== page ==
To identify workplace hazardous conditions, unsafe behaviors, and safety management system failures, we should conduct surveys and interviews, safety inspections, and audits. But merely identifying these defects is not good enough. We need to get beyond the mere identification of hazards: We need to determine how those defects impact overall safety in the workplace. To do that we must conduct an analysis: But, what is it?
When conducting analysis, we closely examine each part of a policy, program, plan, process, procedure or task to determine its impact on the whole. There are various forms of analysis used to improve safety in the workplace. In this module we'll look at:
To get a better idea how analysis is conducted, let's look at a couple of examples:
Bottom line: Remember, the purpose of analysis is to learn how each part impacts the whole.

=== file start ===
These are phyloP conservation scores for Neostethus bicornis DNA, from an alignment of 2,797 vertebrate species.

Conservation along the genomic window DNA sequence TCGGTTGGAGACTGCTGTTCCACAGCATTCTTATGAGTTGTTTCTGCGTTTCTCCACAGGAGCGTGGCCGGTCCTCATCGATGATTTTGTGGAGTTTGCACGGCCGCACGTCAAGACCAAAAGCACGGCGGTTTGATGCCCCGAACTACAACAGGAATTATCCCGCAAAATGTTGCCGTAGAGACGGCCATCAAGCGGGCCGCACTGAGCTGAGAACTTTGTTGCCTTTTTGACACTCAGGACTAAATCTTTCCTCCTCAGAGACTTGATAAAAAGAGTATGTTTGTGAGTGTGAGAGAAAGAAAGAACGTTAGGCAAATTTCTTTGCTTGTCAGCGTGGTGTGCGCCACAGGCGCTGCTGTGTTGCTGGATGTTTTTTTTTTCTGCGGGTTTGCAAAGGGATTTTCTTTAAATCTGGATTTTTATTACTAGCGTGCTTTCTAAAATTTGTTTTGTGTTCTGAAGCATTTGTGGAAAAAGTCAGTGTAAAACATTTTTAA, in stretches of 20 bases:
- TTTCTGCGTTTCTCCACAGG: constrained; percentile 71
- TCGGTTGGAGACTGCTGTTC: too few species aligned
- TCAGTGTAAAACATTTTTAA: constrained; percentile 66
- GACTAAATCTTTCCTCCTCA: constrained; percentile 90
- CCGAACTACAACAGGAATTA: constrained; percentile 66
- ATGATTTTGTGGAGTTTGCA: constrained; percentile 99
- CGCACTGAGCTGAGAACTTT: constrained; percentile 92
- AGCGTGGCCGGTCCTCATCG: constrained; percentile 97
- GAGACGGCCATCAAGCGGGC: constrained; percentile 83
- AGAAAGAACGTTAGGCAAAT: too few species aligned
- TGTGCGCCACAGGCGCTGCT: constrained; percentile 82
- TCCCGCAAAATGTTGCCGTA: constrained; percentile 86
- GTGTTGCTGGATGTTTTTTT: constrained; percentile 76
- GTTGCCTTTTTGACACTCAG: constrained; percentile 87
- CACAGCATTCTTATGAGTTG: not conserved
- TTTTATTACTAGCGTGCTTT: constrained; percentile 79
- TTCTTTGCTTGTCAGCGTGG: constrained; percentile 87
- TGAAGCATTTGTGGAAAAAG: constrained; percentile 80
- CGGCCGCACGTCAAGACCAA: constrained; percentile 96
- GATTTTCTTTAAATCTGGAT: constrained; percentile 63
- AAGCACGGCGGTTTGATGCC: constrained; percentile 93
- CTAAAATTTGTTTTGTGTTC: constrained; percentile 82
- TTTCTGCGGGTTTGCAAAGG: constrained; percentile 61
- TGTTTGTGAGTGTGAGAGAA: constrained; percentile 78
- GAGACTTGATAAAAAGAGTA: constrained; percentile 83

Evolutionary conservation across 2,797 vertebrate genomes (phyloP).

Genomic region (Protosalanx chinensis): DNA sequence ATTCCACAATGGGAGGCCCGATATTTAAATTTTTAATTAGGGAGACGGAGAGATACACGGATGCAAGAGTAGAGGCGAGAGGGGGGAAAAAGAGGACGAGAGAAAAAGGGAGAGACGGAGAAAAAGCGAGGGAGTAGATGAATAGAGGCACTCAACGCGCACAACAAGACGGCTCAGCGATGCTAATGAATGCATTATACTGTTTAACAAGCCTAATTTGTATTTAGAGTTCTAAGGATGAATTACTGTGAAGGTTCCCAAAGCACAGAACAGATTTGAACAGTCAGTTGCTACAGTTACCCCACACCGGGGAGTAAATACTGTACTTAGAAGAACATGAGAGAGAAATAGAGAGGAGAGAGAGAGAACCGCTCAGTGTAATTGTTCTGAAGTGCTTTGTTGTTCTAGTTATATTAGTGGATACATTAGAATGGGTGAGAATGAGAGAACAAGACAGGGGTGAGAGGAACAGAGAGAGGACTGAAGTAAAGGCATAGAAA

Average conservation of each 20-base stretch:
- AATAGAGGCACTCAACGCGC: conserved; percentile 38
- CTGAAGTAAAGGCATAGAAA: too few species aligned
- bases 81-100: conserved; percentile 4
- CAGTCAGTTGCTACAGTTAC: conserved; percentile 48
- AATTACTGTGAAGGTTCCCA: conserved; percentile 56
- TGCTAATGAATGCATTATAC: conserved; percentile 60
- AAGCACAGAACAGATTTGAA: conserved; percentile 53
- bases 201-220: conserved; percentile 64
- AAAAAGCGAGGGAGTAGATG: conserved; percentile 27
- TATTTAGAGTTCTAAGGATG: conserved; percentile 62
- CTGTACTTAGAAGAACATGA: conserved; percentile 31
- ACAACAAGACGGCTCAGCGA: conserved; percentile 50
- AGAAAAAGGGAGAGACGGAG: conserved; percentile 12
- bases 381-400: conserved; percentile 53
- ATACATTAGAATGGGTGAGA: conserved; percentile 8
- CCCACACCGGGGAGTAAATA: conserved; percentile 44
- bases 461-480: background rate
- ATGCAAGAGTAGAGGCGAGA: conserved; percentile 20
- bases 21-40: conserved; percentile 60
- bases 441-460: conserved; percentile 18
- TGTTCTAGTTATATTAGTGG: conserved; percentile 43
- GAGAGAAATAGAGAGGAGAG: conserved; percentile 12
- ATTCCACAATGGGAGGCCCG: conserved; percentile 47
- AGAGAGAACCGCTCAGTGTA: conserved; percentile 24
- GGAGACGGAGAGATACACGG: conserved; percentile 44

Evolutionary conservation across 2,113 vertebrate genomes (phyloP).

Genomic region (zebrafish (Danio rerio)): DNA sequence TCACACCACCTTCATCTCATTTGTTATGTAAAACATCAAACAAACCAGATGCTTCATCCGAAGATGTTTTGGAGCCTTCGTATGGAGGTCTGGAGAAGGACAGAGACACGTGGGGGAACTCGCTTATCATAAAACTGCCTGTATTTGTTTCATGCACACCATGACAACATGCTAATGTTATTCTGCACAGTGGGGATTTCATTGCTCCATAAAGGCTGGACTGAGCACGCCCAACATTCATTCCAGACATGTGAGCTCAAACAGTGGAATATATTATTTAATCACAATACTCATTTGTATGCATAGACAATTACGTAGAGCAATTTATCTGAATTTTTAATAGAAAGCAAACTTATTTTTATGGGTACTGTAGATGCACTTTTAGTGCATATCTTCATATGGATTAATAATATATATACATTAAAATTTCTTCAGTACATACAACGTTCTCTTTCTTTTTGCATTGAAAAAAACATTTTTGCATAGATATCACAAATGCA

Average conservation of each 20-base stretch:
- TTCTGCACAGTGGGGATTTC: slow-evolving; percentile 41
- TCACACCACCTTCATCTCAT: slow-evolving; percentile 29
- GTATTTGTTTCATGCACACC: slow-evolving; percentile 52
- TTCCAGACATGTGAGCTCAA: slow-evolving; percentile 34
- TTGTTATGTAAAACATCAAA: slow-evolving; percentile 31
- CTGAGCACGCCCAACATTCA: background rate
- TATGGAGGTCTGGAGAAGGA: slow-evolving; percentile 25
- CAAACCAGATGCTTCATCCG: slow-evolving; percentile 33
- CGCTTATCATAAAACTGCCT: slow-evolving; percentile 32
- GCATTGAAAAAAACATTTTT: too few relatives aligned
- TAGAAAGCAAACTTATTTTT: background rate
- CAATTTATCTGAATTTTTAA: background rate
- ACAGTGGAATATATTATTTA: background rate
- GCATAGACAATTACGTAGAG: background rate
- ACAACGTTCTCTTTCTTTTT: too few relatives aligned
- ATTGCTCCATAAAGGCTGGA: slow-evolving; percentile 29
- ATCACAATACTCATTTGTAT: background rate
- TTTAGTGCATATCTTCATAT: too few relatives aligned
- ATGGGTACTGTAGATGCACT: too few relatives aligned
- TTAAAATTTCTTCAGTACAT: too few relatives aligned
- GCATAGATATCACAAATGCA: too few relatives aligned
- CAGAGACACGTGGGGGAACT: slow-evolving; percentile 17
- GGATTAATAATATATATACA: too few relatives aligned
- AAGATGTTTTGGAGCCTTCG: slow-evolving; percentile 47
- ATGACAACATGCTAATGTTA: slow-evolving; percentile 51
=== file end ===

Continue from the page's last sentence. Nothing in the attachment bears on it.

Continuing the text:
This is the most basic and widely used tool for routine hazard analysis. It is sometimes called job safety analysis. The supervisor conducting the analysis (usually the supervisor) can follow these basic steps:
After completing the draft standard job procedure, review them with all employees performing the job. Obtaining their ideas about the hazards and proposed changes is an important part of this process. It will help ensure that your proposed changes are sensible and are accepted by the workers you are trying to protect.
The Job Hazard Analysis is more effective in eliminating and reducing injuries and illnesses in the workplace because it not only uncovers hazardous conditions, it also identifies unsafe work practices and procedures. The walk-around inspection, just by the nature of the process, limits the time an inspector can give to analyzing work practices. Consequently, the inspection emphasizes assessing for conditions. Unfortunately, most accidents are the result of unsafe practices and procedures.